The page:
Egyptian referendum causes clashes in Alexandria
This on Friday, the eve of a highly charged referendum on a new constitution, witnesses and state media said.
Police in riot gear quickly moved to restore order in the city, Egypt's second-biggest.
There were no immediate reports of injuries or arrests, but witnesses told AFP that the car of a cleric who had urged support of the referendum was set on fire.
Tensions are high over the staggered referendum, which is being held on this and the following Saturday, after weeks of protests and violence between rival camps in Cairo last week that killed eight people and injured hundreds.
Further mass rallies were taking place on Friday in Cairo by both sides. A pro-constitution rally by the Muslim Brotherhood backing Morsi gathered more than 2 000 people.
Egypt's mainly secular opposition has slammed the draft charter as divisive and a possible attempt by Islamists to introduce sharia-style law.
Mohamed ElBaradei, a former UN nuclear energy agency chief who heads the opposition National Salvation Front, said on his Twitter feed: "Insistence on referendum in an explosive, polarized, chaotic and lawless environment is leading country to the brink."
The Front on Friday was holding last-ditch rallies against the new constitution. It has said it could yet call a boycott if its "deep concern" over the referendum's fairness turns out to be founded.
Morsi has ordered Egypt's military to help police maintain security until the results of the referendum are known.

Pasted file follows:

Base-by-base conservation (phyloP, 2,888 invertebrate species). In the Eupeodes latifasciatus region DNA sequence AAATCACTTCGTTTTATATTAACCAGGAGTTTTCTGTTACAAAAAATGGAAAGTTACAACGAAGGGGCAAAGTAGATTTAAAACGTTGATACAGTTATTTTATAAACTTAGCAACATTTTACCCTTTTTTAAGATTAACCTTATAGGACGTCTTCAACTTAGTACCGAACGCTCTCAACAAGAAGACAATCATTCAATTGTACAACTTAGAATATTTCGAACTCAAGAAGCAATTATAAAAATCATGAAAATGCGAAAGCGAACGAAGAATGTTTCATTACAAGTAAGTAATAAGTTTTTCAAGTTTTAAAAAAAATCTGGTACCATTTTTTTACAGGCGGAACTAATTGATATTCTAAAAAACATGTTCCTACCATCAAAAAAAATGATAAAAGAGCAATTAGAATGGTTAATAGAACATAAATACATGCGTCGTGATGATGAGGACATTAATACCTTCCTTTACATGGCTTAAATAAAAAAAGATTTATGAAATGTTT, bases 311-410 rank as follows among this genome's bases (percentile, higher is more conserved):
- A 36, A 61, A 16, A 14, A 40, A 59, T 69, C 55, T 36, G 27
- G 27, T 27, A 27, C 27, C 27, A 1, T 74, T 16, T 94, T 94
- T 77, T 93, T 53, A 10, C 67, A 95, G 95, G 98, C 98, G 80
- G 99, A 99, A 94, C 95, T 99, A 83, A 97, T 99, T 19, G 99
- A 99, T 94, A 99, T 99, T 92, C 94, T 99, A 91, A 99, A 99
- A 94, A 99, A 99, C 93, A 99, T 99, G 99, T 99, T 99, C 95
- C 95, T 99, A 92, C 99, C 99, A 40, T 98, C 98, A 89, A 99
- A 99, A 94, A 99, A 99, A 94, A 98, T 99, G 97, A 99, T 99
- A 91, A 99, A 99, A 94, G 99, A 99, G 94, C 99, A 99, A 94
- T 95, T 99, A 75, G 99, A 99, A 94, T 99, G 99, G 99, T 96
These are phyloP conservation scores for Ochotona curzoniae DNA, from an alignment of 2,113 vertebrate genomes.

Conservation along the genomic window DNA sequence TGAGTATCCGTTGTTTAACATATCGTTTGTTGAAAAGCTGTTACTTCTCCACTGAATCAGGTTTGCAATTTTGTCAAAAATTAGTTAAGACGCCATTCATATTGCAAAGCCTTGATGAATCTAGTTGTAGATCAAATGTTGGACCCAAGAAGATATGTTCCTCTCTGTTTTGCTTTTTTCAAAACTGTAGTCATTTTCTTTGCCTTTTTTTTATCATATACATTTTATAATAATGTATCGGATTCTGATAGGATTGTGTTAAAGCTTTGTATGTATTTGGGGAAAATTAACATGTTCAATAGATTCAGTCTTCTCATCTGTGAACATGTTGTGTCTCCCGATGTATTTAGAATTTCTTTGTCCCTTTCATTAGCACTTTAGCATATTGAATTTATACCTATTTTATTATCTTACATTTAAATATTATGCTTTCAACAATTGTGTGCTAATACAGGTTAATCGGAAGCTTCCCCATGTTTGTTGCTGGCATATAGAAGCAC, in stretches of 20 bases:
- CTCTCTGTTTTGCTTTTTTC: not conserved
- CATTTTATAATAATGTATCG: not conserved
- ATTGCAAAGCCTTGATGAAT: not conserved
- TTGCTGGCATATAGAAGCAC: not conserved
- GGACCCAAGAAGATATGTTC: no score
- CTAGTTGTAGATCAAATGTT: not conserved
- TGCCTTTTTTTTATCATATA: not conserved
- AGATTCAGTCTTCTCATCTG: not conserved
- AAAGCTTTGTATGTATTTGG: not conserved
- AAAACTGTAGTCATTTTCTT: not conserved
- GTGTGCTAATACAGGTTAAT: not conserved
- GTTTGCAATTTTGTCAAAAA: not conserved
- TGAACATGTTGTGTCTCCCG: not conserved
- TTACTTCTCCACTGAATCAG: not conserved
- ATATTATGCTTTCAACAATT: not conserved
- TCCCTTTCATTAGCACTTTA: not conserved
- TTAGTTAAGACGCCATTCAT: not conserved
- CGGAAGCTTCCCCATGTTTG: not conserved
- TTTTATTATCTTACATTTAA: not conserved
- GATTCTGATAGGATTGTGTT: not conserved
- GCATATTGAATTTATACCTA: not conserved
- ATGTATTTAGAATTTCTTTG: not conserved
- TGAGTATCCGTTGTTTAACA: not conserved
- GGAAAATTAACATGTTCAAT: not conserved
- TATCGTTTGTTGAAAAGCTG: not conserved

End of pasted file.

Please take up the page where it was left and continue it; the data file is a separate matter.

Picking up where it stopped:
A total of 130 000 police and 120 000 soldiers will be deployed, interior ministry and military officials told AFP.
Polling in the referendum was staggered over a week because of a shortage of judges willing to provide the statutory supervision for the vote.
Voting will begin on Saturday in Cairo and Alexandria and in eight other provinces. A week later, on December 22, the other half of the country will vote.
A divided Eqypt
Morsi's Muslim Brotherhood and ultra-orthodox Salafist groups backing the draft charter have been campaigning for days for Egypt's 51 million voters to approve it.
A senior Islamist official involved in drafting the charter, Amr Darrag, branded opposition attacks against the document an "unjust campaign to paint a lying picture of the constitution."
The opposition took out half-page advertisements in major independent dailies describing the charter as "a constitution that divides Egypt."
The opposition – which initially wanted the referendum postponed – only started urging a 'no' vote on Thursday.
"It's you who will pay the price if you vote 'yes.' 'No' to the constitution," said an online campaign advertisement by the opposition April 6 youth movement.
International watchdogs, including the UN human rights chief, and the United States and the European Union, have expressed reservations about the draft constitution because of loopholes that could be used to weaken human rights, the rights of women and the independence of judges.
Passing of constitution 'will not silence opposition'
Analysts said the proven ability of the Muslim Brotherhood to muster voters was likely – but not certain—to ensure that the draft constitution is passed.
If it is adopted, "it will exacerbate political tension and result in more acrimony," Hani Sabra, an Egypt specialist for the Eurasia Group, said in an evaluation note.
"The Brotherhood and Morsi believe that if the constitution is adopted, it represents a mandate to pursue their policies.
However, majority support does not translate into the bureaucracy falling in line.
It will also not silence the opposition," he wrote. – Sapa-AFP